Worker Shortage Continues as Some States Offer Six Figures to Stay Home: New Report
A new study, “Paying Americans Not to Work,” by economists Dr. Casey Mulligan and Dr. EJ Antoni at the Committee to Unleash Prosperity finds that government payments and free health care benefits can total more than $100,000 annually in Washington, Massachusetts, and New Jersey. The study also finds that people can receive the equivalent of an $80,000 a year in 13 other states.
Of course, if something seems too good to be true, it probably is. These programs come at great costs to both taxpayers and the recipients. They create massive strains on state budgets, crowding out spending for essential public services, and taxpayers must foot the bill. Important infrastructure projects like bridges, dams, and plugging orphaned oil wells can get delayed as states struggle to balance budgets without increasing taxes on constituents amid record levels of inflation.
Recipients of these government benefits can suffer too. They become trapped in a never-ending cycle of dependency, especially when a family can make more money not working than by getting back to work. Benefit cliffs essentially punish people for moving closer to financial independence and stability. People are incentivized to remain economically stagnant when even a small income boost could lead to a loss of benefits and worse financial situation.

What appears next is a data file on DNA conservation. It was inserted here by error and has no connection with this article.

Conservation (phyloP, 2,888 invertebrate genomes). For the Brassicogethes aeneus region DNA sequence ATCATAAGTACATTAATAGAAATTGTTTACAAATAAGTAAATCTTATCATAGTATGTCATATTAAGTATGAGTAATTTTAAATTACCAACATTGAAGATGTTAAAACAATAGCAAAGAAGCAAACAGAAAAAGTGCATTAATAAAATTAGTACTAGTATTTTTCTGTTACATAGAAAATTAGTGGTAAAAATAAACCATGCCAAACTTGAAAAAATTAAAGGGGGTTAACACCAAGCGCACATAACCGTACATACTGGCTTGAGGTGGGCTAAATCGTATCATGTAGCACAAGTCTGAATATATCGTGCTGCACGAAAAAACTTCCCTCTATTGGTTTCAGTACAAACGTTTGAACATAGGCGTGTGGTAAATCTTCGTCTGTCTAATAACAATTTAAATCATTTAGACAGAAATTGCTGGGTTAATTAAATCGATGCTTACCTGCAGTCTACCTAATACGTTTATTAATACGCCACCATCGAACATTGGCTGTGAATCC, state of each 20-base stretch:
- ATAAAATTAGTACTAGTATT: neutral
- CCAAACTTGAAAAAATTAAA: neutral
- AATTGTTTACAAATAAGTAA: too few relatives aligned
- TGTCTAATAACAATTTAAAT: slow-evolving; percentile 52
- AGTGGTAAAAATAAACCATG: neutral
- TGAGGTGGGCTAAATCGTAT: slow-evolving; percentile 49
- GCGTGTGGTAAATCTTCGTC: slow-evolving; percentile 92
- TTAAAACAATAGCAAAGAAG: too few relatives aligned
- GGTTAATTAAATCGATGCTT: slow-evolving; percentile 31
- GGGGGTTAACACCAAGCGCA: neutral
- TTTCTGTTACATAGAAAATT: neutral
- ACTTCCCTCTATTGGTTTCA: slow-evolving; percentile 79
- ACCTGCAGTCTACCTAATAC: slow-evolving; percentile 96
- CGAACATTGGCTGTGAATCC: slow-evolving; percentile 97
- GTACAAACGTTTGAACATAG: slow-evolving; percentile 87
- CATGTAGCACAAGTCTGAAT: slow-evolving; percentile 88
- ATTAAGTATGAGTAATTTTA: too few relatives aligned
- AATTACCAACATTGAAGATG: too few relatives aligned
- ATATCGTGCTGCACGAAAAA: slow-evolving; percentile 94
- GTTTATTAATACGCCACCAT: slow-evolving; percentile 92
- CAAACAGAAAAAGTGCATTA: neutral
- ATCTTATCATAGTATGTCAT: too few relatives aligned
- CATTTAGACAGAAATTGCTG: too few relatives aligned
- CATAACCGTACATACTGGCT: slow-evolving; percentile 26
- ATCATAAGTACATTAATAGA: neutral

These high benefits and benefit cliffs are a major reason the labor force participation is at the lowest point since August 1977. Mulligan and Antoni also find that there are still at least three million fewer Americans working today than before COVID. Additionally, most of the landmark work requirements in the 1996 Welfare Reform Bill have been removed. As a result, workers are slower to get back to work when they lose a job.
High benefits without work requirements are making it very difficult today for employers to find willing workers. Federal data shows that there are nearly 10 million unfilled jobs today in America. Government assistance programs ought to help individuals and families return to self-sufficiency in order to regain independence. However, as this study makes clear, welfare expansion efforts by the federal government and many states are keeping able-bodied adults out of the workforce, making the worker shortage even worse by paying people to stay home.
States can help Americans get back to work through regulatory reforms such as occupational licensing reform. State leaders can also help working Americans keep more of what they earn by joining the flat tax revolution or eliminating income taxes altogether.